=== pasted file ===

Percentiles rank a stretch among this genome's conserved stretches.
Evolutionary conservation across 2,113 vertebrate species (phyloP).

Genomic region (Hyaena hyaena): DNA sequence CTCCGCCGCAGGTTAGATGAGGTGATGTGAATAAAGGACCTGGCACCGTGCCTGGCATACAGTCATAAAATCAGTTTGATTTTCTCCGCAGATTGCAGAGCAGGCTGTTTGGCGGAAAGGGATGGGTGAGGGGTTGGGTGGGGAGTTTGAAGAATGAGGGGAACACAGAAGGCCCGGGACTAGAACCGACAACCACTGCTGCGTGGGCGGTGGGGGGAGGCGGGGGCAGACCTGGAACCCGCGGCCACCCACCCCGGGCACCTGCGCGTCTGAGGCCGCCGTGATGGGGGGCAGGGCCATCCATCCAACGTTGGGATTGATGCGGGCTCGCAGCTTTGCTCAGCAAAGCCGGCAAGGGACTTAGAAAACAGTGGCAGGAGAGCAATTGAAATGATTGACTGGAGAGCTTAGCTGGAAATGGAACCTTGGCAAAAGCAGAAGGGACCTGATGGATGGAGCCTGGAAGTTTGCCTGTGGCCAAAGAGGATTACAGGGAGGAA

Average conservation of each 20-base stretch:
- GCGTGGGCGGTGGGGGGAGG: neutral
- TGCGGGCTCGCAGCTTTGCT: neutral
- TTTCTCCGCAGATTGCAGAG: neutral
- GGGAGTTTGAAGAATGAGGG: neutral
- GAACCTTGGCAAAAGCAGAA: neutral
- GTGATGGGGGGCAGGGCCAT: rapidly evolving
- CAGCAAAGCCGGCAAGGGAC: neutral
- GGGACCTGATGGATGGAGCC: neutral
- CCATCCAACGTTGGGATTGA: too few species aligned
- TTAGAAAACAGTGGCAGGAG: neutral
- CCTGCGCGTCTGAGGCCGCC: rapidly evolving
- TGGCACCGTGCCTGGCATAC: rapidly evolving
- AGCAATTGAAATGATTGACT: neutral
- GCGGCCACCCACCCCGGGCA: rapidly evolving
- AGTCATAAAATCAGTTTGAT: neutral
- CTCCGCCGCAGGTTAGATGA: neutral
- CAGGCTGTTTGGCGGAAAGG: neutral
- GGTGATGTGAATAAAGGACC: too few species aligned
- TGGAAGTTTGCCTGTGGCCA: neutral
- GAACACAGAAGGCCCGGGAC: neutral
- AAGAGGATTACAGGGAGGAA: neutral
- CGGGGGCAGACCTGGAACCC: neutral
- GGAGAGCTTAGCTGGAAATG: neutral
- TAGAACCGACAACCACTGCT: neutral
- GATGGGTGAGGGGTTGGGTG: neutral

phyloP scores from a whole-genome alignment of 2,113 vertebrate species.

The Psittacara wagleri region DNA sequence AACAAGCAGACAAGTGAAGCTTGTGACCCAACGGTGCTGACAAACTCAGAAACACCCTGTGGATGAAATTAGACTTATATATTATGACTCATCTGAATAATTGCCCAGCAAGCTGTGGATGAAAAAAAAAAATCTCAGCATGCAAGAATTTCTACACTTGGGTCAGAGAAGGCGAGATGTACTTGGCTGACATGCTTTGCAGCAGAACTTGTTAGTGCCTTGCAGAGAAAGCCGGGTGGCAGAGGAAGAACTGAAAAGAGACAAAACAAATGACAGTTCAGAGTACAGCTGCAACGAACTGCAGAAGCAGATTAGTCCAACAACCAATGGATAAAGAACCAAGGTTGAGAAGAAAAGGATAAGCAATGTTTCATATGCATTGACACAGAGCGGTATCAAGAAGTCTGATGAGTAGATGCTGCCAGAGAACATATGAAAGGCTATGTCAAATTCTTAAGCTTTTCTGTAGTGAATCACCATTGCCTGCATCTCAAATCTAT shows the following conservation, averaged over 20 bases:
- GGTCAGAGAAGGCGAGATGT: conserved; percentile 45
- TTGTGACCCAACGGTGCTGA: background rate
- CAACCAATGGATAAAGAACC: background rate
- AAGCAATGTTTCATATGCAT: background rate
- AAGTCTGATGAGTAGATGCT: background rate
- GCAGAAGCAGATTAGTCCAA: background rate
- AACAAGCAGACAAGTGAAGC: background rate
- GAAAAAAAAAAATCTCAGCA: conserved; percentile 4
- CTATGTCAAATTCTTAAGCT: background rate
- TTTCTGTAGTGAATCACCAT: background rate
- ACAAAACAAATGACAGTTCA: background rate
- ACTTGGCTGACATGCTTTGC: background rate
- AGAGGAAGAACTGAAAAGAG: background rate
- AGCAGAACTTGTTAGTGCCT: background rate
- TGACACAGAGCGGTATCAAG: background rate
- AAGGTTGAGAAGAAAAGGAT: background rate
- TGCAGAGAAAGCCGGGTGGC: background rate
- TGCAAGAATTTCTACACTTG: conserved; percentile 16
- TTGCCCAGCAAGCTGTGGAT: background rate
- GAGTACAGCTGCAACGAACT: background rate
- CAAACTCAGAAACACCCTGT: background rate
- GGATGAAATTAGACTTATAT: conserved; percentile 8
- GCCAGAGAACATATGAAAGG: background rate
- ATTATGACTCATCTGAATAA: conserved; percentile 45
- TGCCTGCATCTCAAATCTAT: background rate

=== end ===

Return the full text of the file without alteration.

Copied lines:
Percentiles rank a stretch among this genome's conserved stretches.
Evolutionary conservation across 2,113 vertebrate species (phyloP).

Genomic region (Hyaena hyaena): DNA sequence CTCCGCCGCAGGTTAGATGAGGTGATGTGAATAAAGGACCTGGCACCGTGCCTGGCATACAGTCATAAAATCAGTTTGATTTTCTCCGCAGATTGCAGAGCAGGCTGTTTGGCGGAAAGGGATGGGTGAGGGGTTGGGTGGGGAGTTTGAAGAATGAGGGGAACACAGAAGGCCCGGGACTAGAACCGACAACCACTGCTGCGTGGGCGGTGGGGGGAGGCGGGGGCAGACCTGGAACCCGCGGCCACCCACCCCGGGCACCTGCGCGTCTGAGGCCGCCGTGATGGGGGGCAGGGCCATCCATCCAACGTTGGGATTGATGCGGGCTCGCAGCTTTGCTCAGCAAAGCCGGCAAGGGACTTAGAAAACAGTGGCAGGAGAGCAATTGAAATGATTGACTGGAGAGCTTAGCTGGAAATGGAACCTTGGCAAAAGCAGAAGGGACCTGATGGATGGAGCCTGGAAGTTTGCCTGTGGCCAAAGAGGATTACAGGGAGGAA

Average conservation of each 20-base stretch:
- GCGTGGGCGGTGGGGGGAGG: neutral
- TGCGGGCTCGCAGCTTTGCT: neutral
- TTTCTCCGCAGATTGCAGAG: neutral
- GGGAGTTTGAAGAATGAGGG: neutral
- GAACCTTGGCAAAAGCAGAA: neutral
- GTGATGGGGGGCAGGGCCAT: rapidly evolving
- CAGCAAAGCCGGCAAGGGAC: neutral
- GGGACCTGATGGATGGAGCC: neutral
- CCATCCAACGTTGGGATTGA: too few species aligned
- TTAGAAAACAGTGGCAGGAG: neutral
- CCTGCGCGTCTGAGGCCGCC: rapidly evolving
- TGGCACCGTGCCTGGCATAC: rapidly evolving
- AGCAATTGAAATGATTGACT: neutral
- GCGGCCACCCACCCCGGGCA: rapidly evolving
- AGTCATAAAATCAGTTTGAT: neutral
- CTCCGCCGCAGGTTAGATGA: neutral
- CAGGCTGTTTGGCGGAAAGG: neutral
- GGTGATGTGAATAAAGGACC: too few species aligned
- TGGAAGTTTGCCTGTGGCCA: neutral
- GAACACAGAAGGCCCGGGAC: neutral
- AAGAGGATTACAGGGAGGAA: neutral
- CGGGGGCAGACCTGGAACCC: neutral
- GGAGAGCTTAGCTGGAAATG: neutral
- TAGAACCGACAACCACTGCT: neutral
- GATGGGTGAGGGGTTGGGTG: neutral

phyloP scores from a whole-genome alignment of 2,113 vertebrate species.

The Psittacara wagleri region DNA sequence AACAAGCAGACAAGTGAAGCTTGTGACCCAACGGTGCTGACAAACTCAGAAACACCCTGTGGATGAAATTAGACTTATATATTATGACTCATCTGAATAATTGCCCAGCAAGCTGTGGATGAAAAAAAAAAATCTCAGCATGCAAGAATTTCTACACTTGGGTCAGAGAAGGCGAGATGTACTTGGCTGACATGCTTTGCAGCAGAACTTGTTAGTGCCTTGCAGAGAAAGCCGGGTGGCAGAGGAAGAACTGAAAAGAGACAAAACAAATGACAGTTCAGAGTACAGCTGCAACGAACTGCAGAAGCAGATTAGTCCAACAACCAATGGATAAAGAACCAAGGTTGAGAAGAAAAGGATAAGCAATGTTTCATATGCATTGACACAGAGCGGTATCAAGAAGTCTGATGAGTAGATGCTGCCAGAGAACATATGAAAGGCTATGTCAAATTCTTAAGCTTTTCTGTAGTGAATCACCATTGCCTGCATCTCAAATCTAT shows the following conservation, averaged over 20 bases:
- GGTCAGAGAAGGCGAGATGT: conserved; percentile 45
- TTGTGACCCAACGGTGCTGA: background rate
- CAACCAATGGATAAAGAACC: background rate
- AAGCAATGTTTCATATGCAT: background rate
- AAGTCTGATGAGTAGATGCT: background rate
- GCAGAAGCAGATTAGTCCAA: background rate
- AACAAGCAGACAAGTGAAGC: background rate
- GAAAAAAAAAAATCTCAGCA: conserved; percentile 4
- CTATGTCAAATTCTTAAGCT: background rate
- TTTCTGTAGTGAATCACCAT: background rate
- ACAAAACAAATGACAGTTCA: background rate
- ACTTGGCTGACATGCTTTGC: background rate
- AGAGGAAGAACTGAAAAGAG: background rate
- AGCAGAACTTGTTAGTGCCT: background rate
- TGACACAGAGCGGTATCAAG: background rate
- AAGGTTGAGAAGAAAAGGAT: background rate
- TGCAGAGAAAGCCGGGTGGC: background rate
- TGCAAGAATTTCTACACTTG: conserved; percentile 16
- TTGCCCAGCAAGCTGTGGAT: background rate
- GAGTACAGCTGCAACGAACT: background rate
- CAAACTCAGAAACACCCTGT: background rate
- GGATGAAATTAGACTTATAT: conserved; percentile 8
- GCCAGAGAACATATGAAAGG: background rate
- ATTATGACTCATCTGAATAA: conserved; percentile 45
- TGCCTGCATCTCAAATCTAT: background rate